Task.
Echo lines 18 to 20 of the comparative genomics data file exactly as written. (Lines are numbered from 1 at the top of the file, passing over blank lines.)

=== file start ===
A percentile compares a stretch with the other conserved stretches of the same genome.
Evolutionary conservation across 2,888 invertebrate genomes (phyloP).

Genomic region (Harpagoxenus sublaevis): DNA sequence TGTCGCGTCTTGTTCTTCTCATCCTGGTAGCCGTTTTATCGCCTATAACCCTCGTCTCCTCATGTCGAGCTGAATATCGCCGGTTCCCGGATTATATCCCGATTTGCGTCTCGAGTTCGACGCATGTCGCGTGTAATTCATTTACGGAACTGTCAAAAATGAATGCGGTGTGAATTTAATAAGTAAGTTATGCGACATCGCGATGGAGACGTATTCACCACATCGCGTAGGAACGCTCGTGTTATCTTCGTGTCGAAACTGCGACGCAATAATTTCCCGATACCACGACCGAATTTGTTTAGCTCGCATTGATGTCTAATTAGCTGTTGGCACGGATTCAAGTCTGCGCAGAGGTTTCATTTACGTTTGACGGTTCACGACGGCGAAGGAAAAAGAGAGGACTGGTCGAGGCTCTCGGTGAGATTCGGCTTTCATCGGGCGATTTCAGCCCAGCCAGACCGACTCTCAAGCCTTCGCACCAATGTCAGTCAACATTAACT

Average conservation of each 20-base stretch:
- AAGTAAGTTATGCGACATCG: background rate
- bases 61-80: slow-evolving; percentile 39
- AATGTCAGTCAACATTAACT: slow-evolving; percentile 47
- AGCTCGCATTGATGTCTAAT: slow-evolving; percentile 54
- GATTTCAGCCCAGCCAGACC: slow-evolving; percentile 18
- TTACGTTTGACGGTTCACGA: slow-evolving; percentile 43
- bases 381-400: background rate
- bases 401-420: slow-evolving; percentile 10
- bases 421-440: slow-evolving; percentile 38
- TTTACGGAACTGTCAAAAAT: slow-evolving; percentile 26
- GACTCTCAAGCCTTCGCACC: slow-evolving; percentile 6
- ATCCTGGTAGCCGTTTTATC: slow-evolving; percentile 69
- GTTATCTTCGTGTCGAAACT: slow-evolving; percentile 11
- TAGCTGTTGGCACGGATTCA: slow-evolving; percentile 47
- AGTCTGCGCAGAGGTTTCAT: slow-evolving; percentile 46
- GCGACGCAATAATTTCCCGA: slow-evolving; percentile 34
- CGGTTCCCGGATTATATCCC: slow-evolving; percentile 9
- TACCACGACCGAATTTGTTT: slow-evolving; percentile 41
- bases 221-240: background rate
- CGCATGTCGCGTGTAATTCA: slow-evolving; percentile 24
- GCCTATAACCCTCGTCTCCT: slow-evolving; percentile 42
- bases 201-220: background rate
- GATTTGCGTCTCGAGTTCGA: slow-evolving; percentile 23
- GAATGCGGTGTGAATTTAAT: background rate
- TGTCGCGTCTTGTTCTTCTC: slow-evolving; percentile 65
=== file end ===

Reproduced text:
- TAGCTGTTGGCACGGATTCA: slow-evolving; percentile 47
- AGTCTGCGCAGAGGTTTCAT: slow-evolving; percentile 46
- GCGACGCAATAATTTCCCGA: slow-evolving; percentile 34